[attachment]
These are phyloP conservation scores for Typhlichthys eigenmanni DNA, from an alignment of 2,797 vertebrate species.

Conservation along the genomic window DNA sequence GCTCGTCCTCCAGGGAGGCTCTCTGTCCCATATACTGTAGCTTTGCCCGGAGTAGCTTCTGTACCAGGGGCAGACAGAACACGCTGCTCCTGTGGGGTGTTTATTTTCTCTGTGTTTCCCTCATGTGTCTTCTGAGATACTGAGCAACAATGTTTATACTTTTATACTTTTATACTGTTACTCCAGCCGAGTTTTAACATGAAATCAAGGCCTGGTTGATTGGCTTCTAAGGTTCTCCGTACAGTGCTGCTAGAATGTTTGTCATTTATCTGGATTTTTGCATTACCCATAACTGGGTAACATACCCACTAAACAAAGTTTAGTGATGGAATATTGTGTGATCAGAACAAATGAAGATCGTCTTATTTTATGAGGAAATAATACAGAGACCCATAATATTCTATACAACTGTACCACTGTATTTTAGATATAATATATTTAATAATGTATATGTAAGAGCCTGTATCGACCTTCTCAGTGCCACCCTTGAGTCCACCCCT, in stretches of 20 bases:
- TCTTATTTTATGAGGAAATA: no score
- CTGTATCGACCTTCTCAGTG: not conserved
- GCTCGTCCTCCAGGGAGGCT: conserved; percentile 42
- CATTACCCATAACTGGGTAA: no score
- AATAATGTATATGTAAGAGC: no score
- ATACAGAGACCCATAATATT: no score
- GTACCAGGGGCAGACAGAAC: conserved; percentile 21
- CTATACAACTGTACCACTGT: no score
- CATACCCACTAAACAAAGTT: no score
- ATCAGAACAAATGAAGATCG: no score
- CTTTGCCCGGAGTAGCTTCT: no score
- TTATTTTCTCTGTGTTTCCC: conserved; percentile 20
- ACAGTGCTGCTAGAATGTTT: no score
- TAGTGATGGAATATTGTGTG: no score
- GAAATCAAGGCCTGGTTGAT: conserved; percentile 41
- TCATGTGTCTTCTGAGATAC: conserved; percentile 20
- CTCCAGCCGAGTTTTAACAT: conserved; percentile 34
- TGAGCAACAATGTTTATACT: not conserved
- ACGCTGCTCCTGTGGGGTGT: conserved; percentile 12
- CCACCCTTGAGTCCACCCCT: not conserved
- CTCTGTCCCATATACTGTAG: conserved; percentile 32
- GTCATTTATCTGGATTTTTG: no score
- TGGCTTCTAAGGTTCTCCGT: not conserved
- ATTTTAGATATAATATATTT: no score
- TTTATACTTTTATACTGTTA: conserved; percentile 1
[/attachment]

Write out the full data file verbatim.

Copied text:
These are phyloP conservation scores for Typhlichthys eigenmanni DNA, from an alignment of 2,797 vertebrate species.

Conservation along the genomic window DNA sequence GCTCGTCCTCCAGGGAGGCTCTCTGTCCCATATACTGTAGCTTTGCCCGGAGTAGCTTCTGTACCAGGGGCAGACAGAACACGCTGCTCCTGTGGGGTGTTTATTTTCTCTGTGTTTCCCTCATGTGTCTTCTGAGATACTGAGCAACAATGTTTATACTTTTATACTTTTATACTGTTACTCCAGCCGAGTTTTAACATGAAATCAAGGCCTGGTTGATTGGCTTCTAAGGTTCTCCGTACAGTGCTGCTAGAATGTTTGTCATTTATCTGGATTTTTGCATTACCCATAACTGGGTAACATACCCACTAAACAAAGTTTAGTGATGGAATATTGTGTGATCAGAACAAATGAAGATCGTCTTATTTTATGAGGAAATAATACAGAGACCCATAATATTCTATACAACTGTACCACTGTATTTTAGATATAATATATTTAATAATGTATATGTAAGAGCCTGTATCGACCTTCTCAGTGCCACCCTTGAGTCCACCCCT, in stretches of 20 bases:
- TCTTATTTTATGAGGAAATA: no score
- CTGTATCGACCTTCTCAGTG: not conserved
- GCTCGTCCTCCAGGGAGGCT: conserved; percentile 42
- CATTACCCATAACTGGGTAA: no score
- AATAATGTATATGTAAGAGC: no score
- ATACAGAGACCCATAATATT: no score
- GTACCAGGGGCAGACAGAAC: conserved; percentile 21
- CTATACAACTGTACCACTGT: no score
- CATACCCACTAAACAAAGTT: no score
- ATCAGAACAAATGAAGATCG: no score
- CTTTGCCCGGAGTAGCTTCT: no score
- TTATTTTCTCTGTGTTTCCC: conserved; percentile 20
- ACAGTGCTGCTAGAATGTTT: no score
- TAGTGATGGAATATTGTGTG: no score
- GAAATCAAGGCCTGGTTGAT: conserved; percentile 41
- TCATGTGTCTTCTGAGATAC: conserved; percentile 20
- CTCCAGCCGAGTTTTAACAT: conserved; percentile 34
- TGAGCAACAATGTTTATACT: not conserved
- ACGCTGCTCCTGTGGGGTGT: conserved; percentile 12
- CCACCCTTGAGTCCACCCCT: not conserved
- CTCTGTCCCATATACTGTAG: conserved; percentile 32
- GTCATTTATCTGGATTTTTG: no score
- TGGCTTCTAAGGTTCTCCGT: not conserved
- ATTTTAGATATAATATATTT: no score
- TTTATACTTTTATACTGTTA: conserved; percentile 1